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Improvements on Cross-Validation: The .632+ Bootstrap Method
Bradley Efron and Robert Tibshirani
Journal of the American Statistical Association
Vol. 92, No. 438 (Jun., 1997), pp. 548-560
Stable URL: http://www.jstor.org/stable/2965703
Page Count: 13
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A training set of data has been used to construct a rule for predicting future responses. What is the error rate of this rule? This is an important question both for comparing models and for assessing a final selected model. The traditional answer to this question is given by cross-validation. The cross-validation estimate of prediction error is nearly unbiased but can be highly variable. Here we discuss bootstrap estimates of prediction error, which can be thought of as smoothed versions of cross-validation. We show that a particular bootstrap method, the .632+ rule, substantially outperforms cross-validation in a catalog of 24 simulation experiments. Besides providing point estimates, we also consider estimating the variability of an error rate estimate. All of the results here are nonparametric and apply to any possible prediction rule; however, we study only classification problems with 0-1 loss in detail. Our simulations include "smooth" prediction rules like Fisher's linear discriminant function and unsmooth ones like nearest neighbors.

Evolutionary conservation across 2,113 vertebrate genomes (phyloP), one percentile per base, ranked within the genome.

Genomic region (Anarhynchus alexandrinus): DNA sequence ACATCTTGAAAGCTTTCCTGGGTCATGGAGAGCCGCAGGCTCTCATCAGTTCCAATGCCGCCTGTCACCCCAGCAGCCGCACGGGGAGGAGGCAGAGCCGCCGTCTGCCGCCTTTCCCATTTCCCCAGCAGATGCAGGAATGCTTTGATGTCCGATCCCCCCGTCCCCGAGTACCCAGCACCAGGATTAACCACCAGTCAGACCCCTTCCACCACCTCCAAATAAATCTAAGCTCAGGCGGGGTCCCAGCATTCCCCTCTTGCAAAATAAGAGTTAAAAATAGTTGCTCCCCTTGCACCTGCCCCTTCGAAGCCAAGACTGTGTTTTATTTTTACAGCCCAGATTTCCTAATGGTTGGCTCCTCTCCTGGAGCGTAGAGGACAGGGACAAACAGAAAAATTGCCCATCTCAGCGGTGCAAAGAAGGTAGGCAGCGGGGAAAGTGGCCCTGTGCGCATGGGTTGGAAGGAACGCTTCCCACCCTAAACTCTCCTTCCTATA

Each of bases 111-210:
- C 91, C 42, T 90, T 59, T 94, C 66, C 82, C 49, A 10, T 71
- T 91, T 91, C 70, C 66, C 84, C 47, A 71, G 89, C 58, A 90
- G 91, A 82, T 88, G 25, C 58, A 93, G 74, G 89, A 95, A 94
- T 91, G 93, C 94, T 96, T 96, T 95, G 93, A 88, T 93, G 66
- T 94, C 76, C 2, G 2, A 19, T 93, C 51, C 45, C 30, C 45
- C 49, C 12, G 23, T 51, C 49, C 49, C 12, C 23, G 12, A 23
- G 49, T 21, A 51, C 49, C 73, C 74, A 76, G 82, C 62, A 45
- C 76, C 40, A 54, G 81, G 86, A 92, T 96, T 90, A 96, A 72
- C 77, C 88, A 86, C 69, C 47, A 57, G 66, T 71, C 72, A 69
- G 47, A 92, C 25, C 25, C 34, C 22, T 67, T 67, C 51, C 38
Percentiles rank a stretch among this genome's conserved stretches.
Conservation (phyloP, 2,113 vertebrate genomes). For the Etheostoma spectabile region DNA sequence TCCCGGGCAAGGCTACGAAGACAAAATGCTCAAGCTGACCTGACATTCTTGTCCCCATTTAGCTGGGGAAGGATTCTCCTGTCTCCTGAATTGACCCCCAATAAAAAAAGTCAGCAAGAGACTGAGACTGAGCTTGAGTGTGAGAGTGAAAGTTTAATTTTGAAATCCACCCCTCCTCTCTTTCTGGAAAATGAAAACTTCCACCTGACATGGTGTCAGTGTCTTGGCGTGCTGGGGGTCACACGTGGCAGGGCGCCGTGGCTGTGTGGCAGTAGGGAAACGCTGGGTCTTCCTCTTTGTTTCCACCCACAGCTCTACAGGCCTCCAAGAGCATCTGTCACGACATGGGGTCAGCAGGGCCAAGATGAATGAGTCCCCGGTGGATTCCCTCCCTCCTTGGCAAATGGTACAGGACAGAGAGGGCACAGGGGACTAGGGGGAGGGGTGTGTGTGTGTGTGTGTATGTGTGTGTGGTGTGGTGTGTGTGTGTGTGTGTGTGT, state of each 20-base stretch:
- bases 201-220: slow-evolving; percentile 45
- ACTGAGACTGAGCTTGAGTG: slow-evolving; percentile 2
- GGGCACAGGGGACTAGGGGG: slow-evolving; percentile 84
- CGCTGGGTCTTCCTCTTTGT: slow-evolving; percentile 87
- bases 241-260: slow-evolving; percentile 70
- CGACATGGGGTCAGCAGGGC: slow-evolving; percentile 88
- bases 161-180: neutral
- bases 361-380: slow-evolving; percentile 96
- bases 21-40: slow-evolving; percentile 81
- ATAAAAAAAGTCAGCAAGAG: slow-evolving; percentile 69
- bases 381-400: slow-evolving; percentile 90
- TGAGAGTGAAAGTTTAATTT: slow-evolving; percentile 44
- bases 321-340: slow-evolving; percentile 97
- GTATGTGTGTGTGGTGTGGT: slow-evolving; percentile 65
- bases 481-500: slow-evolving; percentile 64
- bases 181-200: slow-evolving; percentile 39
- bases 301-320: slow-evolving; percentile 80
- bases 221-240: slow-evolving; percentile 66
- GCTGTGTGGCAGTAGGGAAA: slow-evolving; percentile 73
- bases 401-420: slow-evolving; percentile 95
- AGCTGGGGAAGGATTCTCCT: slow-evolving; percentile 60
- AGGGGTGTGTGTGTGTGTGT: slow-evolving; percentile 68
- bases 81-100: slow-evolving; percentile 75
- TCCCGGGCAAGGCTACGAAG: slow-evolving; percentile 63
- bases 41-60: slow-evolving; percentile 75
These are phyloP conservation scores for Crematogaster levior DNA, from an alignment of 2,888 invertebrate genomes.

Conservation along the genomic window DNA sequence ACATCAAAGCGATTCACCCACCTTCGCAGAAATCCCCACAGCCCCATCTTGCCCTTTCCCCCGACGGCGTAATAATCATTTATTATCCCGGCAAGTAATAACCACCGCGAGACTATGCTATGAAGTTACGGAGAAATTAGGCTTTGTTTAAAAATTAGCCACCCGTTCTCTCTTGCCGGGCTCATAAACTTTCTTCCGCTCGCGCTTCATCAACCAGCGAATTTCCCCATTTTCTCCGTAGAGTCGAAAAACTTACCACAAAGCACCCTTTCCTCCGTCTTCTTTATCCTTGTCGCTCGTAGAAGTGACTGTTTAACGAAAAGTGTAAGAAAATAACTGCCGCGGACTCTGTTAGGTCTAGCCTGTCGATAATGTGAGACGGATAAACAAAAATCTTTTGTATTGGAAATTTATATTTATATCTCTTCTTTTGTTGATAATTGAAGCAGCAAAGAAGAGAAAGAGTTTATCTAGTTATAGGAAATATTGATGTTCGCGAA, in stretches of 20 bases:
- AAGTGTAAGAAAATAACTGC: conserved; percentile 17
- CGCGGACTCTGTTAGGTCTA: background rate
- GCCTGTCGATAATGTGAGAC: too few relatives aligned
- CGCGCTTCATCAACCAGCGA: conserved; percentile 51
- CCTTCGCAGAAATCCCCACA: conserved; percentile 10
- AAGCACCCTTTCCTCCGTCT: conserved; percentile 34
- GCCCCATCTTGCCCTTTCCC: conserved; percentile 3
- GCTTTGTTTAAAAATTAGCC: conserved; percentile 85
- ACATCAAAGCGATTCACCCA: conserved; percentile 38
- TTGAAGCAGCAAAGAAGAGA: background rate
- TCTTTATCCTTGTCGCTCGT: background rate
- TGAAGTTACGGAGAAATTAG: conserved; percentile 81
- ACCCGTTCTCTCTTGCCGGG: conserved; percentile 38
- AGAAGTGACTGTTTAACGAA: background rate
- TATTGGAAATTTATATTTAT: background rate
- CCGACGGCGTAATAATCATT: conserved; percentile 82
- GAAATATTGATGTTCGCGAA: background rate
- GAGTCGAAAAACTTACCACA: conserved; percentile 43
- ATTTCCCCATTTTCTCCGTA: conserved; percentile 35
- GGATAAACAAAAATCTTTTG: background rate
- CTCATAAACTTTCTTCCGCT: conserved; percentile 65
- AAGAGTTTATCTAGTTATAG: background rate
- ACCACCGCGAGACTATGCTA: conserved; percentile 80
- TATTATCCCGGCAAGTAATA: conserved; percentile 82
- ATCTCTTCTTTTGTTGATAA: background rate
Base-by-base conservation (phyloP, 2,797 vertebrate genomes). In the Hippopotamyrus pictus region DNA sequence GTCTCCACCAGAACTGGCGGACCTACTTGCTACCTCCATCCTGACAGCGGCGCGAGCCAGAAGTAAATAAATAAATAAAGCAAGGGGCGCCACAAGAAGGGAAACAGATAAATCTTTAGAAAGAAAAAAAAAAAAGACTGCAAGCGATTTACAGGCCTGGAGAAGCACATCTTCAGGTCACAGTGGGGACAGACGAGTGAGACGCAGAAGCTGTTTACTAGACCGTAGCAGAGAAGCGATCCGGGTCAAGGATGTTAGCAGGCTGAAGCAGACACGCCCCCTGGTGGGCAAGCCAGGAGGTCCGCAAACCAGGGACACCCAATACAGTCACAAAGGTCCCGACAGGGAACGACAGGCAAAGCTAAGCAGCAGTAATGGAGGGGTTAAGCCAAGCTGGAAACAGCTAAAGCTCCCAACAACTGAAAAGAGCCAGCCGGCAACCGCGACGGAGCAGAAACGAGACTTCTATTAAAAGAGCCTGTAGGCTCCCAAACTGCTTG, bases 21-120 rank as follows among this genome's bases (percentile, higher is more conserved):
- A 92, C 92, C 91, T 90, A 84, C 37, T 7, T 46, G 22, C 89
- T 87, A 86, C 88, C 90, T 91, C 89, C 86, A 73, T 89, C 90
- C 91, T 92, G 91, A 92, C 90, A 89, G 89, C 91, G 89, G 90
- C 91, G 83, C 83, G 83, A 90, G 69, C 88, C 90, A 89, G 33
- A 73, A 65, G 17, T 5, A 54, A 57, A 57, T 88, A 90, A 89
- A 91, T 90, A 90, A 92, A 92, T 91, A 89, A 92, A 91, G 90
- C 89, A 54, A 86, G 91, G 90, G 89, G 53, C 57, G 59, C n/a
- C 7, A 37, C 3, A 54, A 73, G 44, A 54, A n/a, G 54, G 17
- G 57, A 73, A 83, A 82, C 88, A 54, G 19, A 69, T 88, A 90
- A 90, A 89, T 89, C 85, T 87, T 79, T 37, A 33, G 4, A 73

Journal of the American Statistical Association © 1997 American Statistical Association